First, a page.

17th January, 2017
Microsoft on Tuesday warned business customers to begin migrating from Windows 7, exactly three years before it reaches end of life.
Mr Markus Nitschke, the Head of Windows at Microsoft Germany in a statement said that enterprises would pay dearly for sticking with the platform’s outdated security compared with Windows 10.
According to him, Windows 7 does not meet the requirements of modern technology, nor the high security requirements of IT departments.
“While newer tools make Windows 7 less difficult for enterprise customers to migrate from than XP, Microsoft is still urging corporate customers to begin the transition three years out from Windows 7’s end of support.
“They stressed that enterprise faces enormous dangers if they do not.
“Microsoft has kicked off its three-year countdown for Windows 7’s end of extended support, warning enterprises they will pay dearly for sticking with the platform’s outdated security compared with Windows 10.
“Enterprises can of course delay upgrading until Jan. 13, 2020, when extended support ends for the 2009 OS and it no longer receives patches, unless the customer is paying for a pricey Microsoft Custom Support Agreement.
“However, as Microsoft has warned, Windows 7, which moved to extended support in 2015, is outdated and will drive up operating costs from remediating malware attacks that wouldn’t penetrate Windows 10 systems.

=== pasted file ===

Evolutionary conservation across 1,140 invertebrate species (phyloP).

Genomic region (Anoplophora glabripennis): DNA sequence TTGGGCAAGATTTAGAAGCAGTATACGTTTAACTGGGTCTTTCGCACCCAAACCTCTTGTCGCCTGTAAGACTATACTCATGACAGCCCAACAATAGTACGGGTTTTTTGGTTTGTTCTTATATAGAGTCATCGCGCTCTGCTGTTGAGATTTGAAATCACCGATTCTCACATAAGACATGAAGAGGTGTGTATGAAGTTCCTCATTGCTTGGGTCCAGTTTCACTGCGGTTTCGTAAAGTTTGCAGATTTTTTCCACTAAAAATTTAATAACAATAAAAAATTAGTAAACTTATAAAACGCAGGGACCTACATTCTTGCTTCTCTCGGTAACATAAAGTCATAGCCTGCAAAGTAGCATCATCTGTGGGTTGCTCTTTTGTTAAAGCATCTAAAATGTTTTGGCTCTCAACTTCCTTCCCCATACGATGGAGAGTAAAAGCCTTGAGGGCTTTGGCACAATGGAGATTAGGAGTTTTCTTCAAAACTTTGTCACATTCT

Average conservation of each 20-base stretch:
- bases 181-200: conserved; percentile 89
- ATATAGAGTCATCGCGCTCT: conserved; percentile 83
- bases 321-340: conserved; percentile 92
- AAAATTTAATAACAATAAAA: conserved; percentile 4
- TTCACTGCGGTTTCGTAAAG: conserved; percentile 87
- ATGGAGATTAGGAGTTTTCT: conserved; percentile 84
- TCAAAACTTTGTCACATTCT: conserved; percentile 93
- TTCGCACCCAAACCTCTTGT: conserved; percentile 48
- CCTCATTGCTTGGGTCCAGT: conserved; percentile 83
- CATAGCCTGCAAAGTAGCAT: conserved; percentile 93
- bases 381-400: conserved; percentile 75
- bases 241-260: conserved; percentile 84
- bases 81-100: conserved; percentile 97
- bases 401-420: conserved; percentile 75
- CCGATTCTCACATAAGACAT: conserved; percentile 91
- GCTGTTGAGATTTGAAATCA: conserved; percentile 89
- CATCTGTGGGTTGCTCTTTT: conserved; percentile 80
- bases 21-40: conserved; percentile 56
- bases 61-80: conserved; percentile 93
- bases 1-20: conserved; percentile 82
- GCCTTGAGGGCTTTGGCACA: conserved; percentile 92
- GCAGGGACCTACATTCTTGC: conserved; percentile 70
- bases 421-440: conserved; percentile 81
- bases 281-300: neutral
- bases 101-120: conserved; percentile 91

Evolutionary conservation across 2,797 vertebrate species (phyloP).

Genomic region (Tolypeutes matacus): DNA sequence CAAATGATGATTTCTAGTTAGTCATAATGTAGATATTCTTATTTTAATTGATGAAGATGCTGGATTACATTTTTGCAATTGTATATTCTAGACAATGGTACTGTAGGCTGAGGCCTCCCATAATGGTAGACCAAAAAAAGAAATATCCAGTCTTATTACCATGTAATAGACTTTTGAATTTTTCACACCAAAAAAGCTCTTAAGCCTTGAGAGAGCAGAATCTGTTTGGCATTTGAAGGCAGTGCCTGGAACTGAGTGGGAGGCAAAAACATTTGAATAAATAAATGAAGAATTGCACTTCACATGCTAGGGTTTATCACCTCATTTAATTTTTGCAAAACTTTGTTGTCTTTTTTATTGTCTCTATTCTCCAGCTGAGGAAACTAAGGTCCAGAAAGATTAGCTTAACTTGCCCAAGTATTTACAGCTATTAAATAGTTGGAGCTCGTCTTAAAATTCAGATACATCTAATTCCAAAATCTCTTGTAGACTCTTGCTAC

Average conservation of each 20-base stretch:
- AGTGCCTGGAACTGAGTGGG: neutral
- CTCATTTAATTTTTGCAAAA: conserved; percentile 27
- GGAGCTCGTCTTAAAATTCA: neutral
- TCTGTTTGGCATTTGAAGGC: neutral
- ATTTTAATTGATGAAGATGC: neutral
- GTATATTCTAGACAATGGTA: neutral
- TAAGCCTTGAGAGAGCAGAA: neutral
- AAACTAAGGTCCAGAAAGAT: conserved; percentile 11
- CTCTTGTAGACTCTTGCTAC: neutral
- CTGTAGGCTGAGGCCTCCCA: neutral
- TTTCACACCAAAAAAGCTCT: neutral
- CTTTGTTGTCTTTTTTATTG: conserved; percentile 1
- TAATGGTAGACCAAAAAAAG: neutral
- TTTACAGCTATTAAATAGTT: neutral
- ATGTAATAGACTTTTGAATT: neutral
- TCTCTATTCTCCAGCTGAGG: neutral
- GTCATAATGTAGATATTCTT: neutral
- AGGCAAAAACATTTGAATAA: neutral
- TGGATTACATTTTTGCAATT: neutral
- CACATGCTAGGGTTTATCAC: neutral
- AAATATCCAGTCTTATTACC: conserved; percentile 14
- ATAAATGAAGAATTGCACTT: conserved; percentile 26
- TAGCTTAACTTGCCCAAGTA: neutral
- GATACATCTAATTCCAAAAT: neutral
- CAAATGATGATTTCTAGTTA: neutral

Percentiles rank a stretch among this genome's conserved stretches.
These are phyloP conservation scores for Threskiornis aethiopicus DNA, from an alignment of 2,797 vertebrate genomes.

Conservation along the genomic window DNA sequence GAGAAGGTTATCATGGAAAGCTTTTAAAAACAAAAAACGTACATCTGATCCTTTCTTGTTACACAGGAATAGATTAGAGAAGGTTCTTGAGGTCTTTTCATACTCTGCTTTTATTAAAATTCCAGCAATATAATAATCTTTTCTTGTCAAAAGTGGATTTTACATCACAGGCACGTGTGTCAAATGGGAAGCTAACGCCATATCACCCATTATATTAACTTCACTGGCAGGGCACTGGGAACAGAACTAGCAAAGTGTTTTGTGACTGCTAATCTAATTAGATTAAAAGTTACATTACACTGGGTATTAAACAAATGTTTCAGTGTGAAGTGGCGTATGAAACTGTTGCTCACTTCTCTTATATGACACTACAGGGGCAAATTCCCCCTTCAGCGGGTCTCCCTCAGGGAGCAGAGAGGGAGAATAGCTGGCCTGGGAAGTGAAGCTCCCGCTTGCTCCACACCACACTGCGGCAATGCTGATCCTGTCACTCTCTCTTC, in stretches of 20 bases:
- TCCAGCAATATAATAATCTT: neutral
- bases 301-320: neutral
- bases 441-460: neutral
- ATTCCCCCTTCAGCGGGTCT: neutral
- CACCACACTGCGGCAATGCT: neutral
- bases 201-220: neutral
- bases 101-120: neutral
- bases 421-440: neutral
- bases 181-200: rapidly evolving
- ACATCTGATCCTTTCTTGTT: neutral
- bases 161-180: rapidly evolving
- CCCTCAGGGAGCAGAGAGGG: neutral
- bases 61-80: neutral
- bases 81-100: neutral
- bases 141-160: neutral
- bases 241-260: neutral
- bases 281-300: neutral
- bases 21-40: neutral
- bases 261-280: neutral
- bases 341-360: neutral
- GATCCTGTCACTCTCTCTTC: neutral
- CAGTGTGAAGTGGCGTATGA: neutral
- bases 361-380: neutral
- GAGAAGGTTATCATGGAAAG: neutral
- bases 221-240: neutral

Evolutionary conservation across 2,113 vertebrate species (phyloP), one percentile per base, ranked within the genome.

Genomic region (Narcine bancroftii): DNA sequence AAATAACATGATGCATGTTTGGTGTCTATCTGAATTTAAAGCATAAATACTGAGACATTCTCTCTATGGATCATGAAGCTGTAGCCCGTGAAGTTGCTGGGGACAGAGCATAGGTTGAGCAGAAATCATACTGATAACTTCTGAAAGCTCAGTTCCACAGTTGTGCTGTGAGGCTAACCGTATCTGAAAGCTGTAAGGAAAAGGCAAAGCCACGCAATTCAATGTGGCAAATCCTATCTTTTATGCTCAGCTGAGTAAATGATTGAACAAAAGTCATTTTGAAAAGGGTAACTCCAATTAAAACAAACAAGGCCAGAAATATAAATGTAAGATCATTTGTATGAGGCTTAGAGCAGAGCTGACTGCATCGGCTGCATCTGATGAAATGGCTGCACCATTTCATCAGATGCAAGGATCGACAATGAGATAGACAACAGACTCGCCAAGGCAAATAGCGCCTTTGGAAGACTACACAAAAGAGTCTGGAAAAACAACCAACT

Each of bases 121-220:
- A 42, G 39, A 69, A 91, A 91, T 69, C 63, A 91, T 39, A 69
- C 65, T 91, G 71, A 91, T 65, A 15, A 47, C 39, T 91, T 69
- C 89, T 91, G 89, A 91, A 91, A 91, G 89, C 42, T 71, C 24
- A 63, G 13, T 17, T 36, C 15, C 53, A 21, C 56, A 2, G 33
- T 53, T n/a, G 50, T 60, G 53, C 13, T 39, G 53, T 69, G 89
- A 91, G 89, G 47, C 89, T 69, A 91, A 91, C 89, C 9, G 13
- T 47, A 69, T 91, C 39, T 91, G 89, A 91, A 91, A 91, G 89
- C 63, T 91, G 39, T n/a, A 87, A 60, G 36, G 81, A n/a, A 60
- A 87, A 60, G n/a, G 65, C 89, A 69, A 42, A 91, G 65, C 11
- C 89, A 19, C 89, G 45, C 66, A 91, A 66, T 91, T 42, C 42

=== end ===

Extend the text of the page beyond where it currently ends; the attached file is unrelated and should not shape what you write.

“As early as in Windows XP, we saw that companies should take early steps to avoid future risks or costs,” he said.
Nitschke said that the message came as Microsoft published research showing that Windows 10 Anniversary Update in-built security could neutralise two recent zero-day exploits even without the patches required to protect earlier versions of Windows.
He said that Windows 10’s modern security features touted by Microsoft include Windows Hello biometric login, its AppContainer sandboxing technology, and Windows Defender Advanced Threat Protection.
According to him, it will gain new features in the upcoming Creators Update.
He said due to the pressure to upgrade, enterprise organisations on Windows 7 soon would not have the additional zero-day protection offered by EMET or the Enhanced Mitigation Experience Toolkit since 2009.
Nitschke added that Microsoft in November extended EMET’s end of life from January 2017 to July 31, 2018.